GitHub Co-Pilot Generating Different Outputs in Different Editors

I’ve not been able to write something new lately, in fact, I think this is the first post of the year. So happy new year 2024, insert :tada: emoji. So I’ve been pretty much busy with work, and travelling, networking at conferences, the usual. At the start of 2023, I had never left Sri Lanka in my whole life, but by the end of 2023, I’d visited 5 different countries, including the US.

But back to the topic, when my friend Patrick showed me that he has been using GitHub co-pilot, I had the usual scepticism that I’ve always shown, that I don’t want to switch to co-pilot, it will take away your creative thinking/problem-solving capacity as opposed to you thinking and solving a problem.

This is also why I don’t want ChatGPT to write content on letters on my behalf because I learned the ability to creatively write something after years of practice, and I just don’t feel like giving it away or losing that by giving it to an AI to do.

Zed editor (zed.dev), which comes with co-pilot and ChatGPT built in. So since I’m always up for trying new editors, I installed it on my MacBook Air, and since it has co-pilot built in, I decided to bite the bullet and get a Co-Pilot subscription.

As for 2024, I started a simple project of creating a bookmark manager for myself, even though it goes against my previous post “Ideas that have been beaten to death”, and started coding with it, since I’m the only coder and I just wanted to ship it quickly (or just use it for myself).

And now that I’ve been using co-pilot for the last 2 weeks, wow, I feel I missed a lot last year. Also I don’t think I will go back to the non-co-pilot days. It’s like discovering typescript, once you get to know typescript, you won’t go back to using vanilla JavaScript again. Your life becomes so much easier, and it’s the same feeling I get when using co-pilot.

I still don’t give the co-pilot the power to decide the logic over my code, but it’s pretty neat when you already have the logic in your head, to auto-complete the lines of code for you, and you can decide to override the co-pilot suggestion, and write your own code at the same type. I think that’s a compromise that I can make, rather than promoting co-pilot to solve and come up with the code for you.

And what I now use co-pilot to generate documentation for me, come on we all know that as coders we tend to like writing code over writing documentation. And I’d like to give co-pilot the chance to write the documentation for me.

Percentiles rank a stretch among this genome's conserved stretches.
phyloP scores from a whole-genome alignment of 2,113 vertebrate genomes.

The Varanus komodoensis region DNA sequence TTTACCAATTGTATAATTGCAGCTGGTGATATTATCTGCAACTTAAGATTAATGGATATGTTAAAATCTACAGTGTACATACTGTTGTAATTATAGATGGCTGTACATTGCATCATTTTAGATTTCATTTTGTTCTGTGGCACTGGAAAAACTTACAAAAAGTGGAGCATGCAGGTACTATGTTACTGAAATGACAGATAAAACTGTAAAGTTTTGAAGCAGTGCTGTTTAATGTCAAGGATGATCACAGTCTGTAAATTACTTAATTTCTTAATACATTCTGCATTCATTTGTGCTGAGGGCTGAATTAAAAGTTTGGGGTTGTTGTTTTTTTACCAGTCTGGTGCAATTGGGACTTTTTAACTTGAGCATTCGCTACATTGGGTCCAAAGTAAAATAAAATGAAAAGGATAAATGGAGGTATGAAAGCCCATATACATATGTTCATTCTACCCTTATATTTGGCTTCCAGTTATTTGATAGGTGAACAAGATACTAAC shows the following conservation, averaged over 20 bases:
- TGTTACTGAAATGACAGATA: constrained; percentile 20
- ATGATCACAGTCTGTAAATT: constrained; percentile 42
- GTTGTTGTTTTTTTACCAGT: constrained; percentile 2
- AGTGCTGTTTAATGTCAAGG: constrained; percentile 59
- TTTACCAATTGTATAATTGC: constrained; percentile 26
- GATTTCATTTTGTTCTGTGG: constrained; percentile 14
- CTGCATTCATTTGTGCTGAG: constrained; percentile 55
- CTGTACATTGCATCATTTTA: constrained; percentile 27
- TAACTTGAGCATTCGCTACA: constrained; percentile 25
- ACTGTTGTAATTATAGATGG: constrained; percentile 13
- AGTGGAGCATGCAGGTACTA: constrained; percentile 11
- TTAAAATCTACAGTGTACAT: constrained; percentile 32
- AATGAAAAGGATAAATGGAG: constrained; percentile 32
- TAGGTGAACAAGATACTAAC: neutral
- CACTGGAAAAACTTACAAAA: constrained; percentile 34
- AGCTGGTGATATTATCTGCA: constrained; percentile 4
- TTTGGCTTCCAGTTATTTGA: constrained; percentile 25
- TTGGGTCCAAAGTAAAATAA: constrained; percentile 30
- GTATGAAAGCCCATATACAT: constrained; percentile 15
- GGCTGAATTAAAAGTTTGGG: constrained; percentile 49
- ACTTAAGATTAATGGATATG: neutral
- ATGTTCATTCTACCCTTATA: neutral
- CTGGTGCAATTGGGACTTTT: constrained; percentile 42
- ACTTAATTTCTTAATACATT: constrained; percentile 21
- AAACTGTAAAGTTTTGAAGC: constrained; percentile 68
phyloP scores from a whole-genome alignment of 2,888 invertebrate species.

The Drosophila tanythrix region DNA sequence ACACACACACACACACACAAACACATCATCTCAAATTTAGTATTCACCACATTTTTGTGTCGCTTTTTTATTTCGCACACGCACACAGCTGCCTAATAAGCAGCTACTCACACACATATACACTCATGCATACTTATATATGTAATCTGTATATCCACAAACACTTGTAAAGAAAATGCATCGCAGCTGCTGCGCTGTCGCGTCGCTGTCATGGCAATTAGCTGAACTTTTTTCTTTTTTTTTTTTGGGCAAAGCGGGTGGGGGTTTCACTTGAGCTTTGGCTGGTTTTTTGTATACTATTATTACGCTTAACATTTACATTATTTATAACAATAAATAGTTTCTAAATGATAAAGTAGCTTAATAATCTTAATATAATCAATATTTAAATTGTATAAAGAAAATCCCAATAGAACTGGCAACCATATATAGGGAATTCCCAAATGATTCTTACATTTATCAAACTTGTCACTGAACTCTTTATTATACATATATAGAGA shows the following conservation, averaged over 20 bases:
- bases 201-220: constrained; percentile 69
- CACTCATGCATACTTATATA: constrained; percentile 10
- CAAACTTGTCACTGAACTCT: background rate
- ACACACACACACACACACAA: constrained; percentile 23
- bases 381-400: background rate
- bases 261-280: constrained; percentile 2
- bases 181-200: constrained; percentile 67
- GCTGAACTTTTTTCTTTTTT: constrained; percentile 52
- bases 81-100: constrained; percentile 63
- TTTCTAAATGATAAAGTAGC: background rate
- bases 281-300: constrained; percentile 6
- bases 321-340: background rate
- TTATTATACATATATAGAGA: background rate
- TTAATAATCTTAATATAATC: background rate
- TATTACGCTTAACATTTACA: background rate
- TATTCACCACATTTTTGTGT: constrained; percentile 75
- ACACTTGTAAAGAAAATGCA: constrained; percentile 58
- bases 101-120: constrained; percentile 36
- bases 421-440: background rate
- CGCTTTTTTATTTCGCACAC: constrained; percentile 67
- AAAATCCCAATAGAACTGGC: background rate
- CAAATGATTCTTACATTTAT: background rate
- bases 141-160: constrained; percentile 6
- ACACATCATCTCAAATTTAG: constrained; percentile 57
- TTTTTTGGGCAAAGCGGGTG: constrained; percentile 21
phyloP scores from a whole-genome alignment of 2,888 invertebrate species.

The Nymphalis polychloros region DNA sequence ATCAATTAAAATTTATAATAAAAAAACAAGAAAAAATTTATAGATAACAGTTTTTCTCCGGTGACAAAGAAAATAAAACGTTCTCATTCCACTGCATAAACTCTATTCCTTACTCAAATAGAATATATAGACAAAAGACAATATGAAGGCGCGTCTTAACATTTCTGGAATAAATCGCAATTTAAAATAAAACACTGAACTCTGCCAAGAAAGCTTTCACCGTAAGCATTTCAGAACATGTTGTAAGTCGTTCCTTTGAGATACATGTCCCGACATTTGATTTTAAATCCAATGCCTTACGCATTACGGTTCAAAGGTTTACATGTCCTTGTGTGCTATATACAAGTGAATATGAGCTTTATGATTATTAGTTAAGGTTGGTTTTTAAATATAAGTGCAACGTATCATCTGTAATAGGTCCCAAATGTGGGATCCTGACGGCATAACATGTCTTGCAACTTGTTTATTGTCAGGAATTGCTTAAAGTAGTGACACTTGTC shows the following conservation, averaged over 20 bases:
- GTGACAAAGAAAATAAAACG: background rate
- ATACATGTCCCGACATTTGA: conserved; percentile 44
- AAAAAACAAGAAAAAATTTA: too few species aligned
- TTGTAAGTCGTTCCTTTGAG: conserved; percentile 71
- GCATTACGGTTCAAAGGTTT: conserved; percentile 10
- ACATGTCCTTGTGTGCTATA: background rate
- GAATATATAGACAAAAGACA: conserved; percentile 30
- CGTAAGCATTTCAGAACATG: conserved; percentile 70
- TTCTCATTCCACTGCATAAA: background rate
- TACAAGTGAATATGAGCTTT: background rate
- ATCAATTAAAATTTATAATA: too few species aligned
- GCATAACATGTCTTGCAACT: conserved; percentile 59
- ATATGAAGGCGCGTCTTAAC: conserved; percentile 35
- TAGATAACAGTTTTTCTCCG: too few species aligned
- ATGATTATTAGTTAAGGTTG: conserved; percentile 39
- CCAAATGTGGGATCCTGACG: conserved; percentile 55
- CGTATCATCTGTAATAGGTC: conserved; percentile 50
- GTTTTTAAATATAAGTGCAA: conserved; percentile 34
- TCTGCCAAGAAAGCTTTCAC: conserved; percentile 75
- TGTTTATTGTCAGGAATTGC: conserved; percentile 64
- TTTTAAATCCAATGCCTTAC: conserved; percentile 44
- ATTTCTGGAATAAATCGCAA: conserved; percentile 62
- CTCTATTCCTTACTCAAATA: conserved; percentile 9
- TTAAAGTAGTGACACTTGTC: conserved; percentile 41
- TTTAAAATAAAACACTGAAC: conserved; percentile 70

So I’ve been working on 2 laptops, one a ThinkPad and MacBook Air, on my ThinkPad, I use VsCodium, and Zed on my MacBook. So there was some documentation that was inside my ThinkPad which I’ve not pushed to the repository. Forgetting this, I generated documentation for the same file on Zed and pushed it to the repository, which triggered a merge conflict when trying to merge the code in the ThinkPad.

It surprised me that for the same function, the co-pilot has generated two different documentation, with different quality and different sizes. I have a very basic knowledge of LLMs, and I don’t know how co-pilot generates content. But it’s fascinating that the co-pilot generates different output for the same input, in two different editors running on two different devices.

And it’s not just one function, but it was a recurring thing throughout the file.

I am not going to say that co-pilot generates better documentation for VsCode based VsCodium over Zed, or maybe Zed is sending a different request to the co-pilot servers than VsCodium resulting in a different output. But it is something interesting to see, as you expect to see the same quality content irrespective of the editor and only depending on the input.

I’d love to hear some thoughts, and theories on why co-pilot has this behavior, or is this something related to AI? And has anyone else seen similar behaviour?

Even though I like using co-pilot, I still feel some moral dilemma in using copilot, trained by open source code, Microsoft using it for commercial purposes, and me using a product that is trained by open source projects without me giving in return. But overall I still feel it’s a good product, especially when you are coding everything by yourself, and doing things like documentation which you might skip.

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